Not all the gamblers were oozing optimism. Eighty-one-year-old Elva Heywood and her baby sister, 75-year-old Mabel Pleasanton, refused to let hope override hard-earned wisdom.

"We've played a lot of bingo," said Heywood. "You can't beat the house."

Despite their professed pessimism, however, the sisters from Delaware were not left behind when their busmates made the 40-yard hike from parking lot to casino with the speed of jaywalkers avoiding an oncoming truck.

Once inside, however, it took some time to begin losing money. Almost every slot machine had its human mate. Crowds were two deep at the dice tables and the only blackjack dealers who looked lonely were at tables with a $10 minimum bet.

While their wives went off in search of a ripe slot machine, Erbin Bell and his son Doug found a dice table with an opening along the green felt betting edge. The elder Bell, dressed in a white shirt and tie, began placing two-dollar wagers with all the outward expression of man playing a game of chess against himself. After he had won a few rolls, his son sidled up to the table to place some cautious bets beside him.

Charlene Cristofori was the first to milk a slot machine for a decent payoff. Twenty minutes after leaving the bus, the Delawarean stood before a multi-colored machine that rang like a fire alarm and spit out $50 in silver dollars.

"That wasn't hard," said Cristofori.

Halfway down another row of machines, Phoebe Lucas, the biorhythm lady, was having a tougher time. Standing between a pair of dollar slots, Lucas looked to be performing a chore. Feed and crank. Feed and crank.

"I've done better," said Lucas grimly.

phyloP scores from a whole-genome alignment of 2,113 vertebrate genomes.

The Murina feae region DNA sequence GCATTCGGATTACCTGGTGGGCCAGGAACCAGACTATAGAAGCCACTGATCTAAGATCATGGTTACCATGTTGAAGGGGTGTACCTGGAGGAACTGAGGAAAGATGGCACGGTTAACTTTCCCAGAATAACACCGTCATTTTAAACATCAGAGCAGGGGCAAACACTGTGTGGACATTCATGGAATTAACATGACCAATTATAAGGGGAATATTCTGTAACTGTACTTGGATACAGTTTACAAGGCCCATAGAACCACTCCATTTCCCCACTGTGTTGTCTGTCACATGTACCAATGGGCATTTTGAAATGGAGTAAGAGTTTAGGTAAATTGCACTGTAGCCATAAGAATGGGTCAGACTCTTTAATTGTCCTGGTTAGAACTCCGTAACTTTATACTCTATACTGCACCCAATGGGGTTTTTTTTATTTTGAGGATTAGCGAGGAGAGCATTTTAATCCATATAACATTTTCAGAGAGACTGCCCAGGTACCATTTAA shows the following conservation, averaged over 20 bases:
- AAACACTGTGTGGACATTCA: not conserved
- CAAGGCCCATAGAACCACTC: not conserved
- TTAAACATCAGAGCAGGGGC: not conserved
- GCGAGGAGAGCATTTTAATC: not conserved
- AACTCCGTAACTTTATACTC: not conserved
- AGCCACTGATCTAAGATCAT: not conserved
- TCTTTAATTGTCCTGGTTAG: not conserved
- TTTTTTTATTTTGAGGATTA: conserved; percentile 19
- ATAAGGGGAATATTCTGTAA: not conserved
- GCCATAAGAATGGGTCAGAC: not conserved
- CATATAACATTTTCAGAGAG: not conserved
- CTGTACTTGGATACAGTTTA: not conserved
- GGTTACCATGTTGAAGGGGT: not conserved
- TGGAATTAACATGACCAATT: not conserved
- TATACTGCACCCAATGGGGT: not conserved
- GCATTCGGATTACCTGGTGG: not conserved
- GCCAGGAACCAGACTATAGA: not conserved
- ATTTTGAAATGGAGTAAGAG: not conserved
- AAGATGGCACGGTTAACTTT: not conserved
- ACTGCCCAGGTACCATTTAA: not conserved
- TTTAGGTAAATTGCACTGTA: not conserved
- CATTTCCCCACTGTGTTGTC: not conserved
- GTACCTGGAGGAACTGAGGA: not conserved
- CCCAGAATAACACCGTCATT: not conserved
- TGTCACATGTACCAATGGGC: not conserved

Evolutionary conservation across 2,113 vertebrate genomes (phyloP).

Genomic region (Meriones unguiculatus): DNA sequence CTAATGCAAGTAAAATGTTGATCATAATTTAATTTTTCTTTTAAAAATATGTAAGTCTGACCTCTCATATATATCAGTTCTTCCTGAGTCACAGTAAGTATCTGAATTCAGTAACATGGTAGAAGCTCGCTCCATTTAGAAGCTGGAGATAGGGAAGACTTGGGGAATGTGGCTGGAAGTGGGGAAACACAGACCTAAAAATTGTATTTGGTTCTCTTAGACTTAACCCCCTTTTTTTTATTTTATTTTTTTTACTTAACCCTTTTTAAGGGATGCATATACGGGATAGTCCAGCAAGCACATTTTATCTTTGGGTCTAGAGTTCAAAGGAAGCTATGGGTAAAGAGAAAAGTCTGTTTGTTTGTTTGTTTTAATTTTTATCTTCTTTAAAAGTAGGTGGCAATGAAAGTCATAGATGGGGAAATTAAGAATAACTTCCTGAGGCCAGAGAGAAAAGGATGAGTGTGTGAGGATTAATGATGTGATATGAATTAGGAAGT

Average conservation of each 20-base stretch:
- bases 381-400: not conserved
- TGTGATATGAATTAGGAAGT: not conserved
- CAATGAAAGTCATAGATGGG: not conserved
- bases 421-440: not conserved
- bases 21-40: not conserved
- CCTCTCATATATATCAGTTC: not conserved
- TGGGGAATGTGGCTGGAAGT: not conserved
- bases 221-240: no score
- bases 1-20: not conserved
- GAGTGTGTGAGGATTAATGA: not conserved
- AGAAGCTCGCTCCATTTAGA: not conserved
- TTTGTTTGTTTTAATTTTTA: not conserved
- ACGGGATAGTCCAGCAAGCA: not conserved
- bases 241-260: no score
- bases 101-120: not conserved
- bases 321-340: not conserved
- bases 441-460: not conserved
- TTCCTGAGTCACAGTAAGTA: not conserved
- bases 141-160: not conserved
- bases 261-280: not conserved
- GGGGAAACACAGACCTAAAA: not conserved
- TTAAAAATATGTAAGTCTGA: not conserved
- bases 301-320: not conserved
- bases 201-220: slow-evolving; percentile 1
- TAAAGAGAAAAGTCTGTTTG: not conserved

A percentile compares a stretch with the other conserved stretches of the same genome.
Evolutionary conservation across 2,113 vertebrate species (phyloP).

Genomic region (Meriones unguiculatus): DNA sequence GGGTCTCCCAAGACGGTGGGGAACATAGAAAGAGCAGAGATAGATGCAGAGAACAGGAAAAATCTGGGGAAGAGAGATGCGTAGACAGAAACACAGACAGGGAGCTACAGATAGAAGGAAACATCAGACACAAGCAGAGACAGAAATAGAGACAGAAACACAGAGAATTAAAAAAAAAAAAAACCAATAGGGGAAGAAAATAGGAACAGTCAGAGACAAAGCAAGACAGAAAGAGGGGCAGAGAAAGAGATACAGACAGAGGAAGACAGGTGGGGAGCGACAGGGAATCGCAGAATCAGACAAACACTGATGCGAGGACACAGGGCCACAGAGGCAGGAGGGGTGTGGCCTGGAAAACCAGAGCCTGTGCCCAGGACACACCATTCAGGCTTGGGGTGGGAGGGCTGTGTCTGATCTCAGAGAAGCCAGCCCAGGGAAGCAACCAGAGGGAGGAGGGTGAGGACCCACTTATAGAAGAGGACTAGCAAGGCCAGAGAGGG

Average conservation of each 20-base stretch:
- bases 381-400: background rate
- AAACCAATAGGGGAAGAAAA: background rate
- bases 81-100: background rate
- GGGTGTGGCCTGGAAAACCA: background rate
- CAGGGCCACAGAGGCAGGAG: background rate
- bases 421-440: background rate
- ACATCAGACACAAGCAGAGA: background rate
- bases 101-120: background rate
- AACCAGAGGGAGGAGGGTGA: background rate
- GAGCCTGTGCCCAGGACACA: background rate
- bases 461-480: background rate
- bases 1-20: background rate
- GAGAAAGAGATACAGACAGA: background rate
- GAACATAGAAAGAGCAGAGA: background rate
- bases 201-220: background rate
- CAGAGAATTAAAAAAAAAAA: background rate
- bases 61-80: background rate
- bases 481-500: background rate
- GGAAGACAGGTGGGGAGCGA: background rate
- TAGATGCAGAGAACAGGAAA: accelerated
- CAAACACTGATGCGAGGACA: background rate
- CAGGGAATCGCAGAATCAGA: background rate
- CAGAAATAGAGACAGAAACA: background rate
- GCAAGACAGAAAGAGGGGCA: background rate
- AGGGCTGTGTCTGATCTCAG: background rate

The backdrop to all of the individual absorption was a collective hum of jingling coins and upbeat lounge music, punctuated occasionally by a winner's yelp or a loser's groan. The walls were blood red. The low black ceiling was studded with spotlights which seemed to create cones of swirling smoke. The decor was pure casino.

Except for a short lunch break, most of the bus riders stayed locked into their struggle against the odds. With just six hours to gamble, there no time for the wax museum or a tag game with the surf. One woman from Delaware, Ann Panasewicz, did break away long enough to get her fortune read by Madame Edith inside a boardwalk Temple of Knowledge.

"She told me I was going to make a good investment soon," laughed Panasewicz, who spent most of her afternoon throwing good money after bad.

With few exceptions, the gamblers were separated from their money. Success was measured in the time it took to lose the entire bankroll. Cristofori was the only slot machine player on the bus who claimed to end the day even, and that was due to her early jackpot. The biggest loser left $500 in a variety of cursed machines.

"Losing money is hard work," said one passenger, standing in the aisle of the homebound bus littered with sleeping losers.

Erbin Bell was one of the few gamblers who ended the day a winner.By betting conservatively, walking away from cold dice and maintaining strict self-discipline, Bell said he had tasted victory.

"I won enough to buy a hamburger," said Bell, still sharp in his white shirt and tie. His wife was equally composed, but hers was a loser's stoicism.

As the bus left casinoland, the only passengers who seemed completely at peace were Bob and Elsie Sparkman, who spent the entire day on the beach and boardwalk, and the mystery man. While the other gamblers were collapsing into their well-cushioned seats, the mystery man bounded up to the bus carrying a loosely wrapped package and wearing the look of someone who had hit the jackpot.

"I was on my own mission," said the man, who would only identify himself as "Mr. W." Though he had not stepped foot in a casino, his trip had been a gamble of sorts. For the second time in as many weeks, he had taken the bus to bargain for a porcelain organ grinder being sold by a small boardwalk shop. Fifteen minutes before the bus left, said the man, now stripped of mystery, he finally browbeat the owner into selling it for more than $1,000 below the advertised price.

"It's funny," said Mr. W. "These are supposed to be the wheeler-dealers, and I'm the only one to bring back something to show for the trip."

But his gloat proved premature. Before the bus was an hour gone, the low rollers had regained their lost enthusiasm.

"We're gonna play some poker in the back of the bus," announced Jennalea Foraker, one of Delaware's most gracious losers. "But we're gonna play for saltwater taffy. That's all we've got left."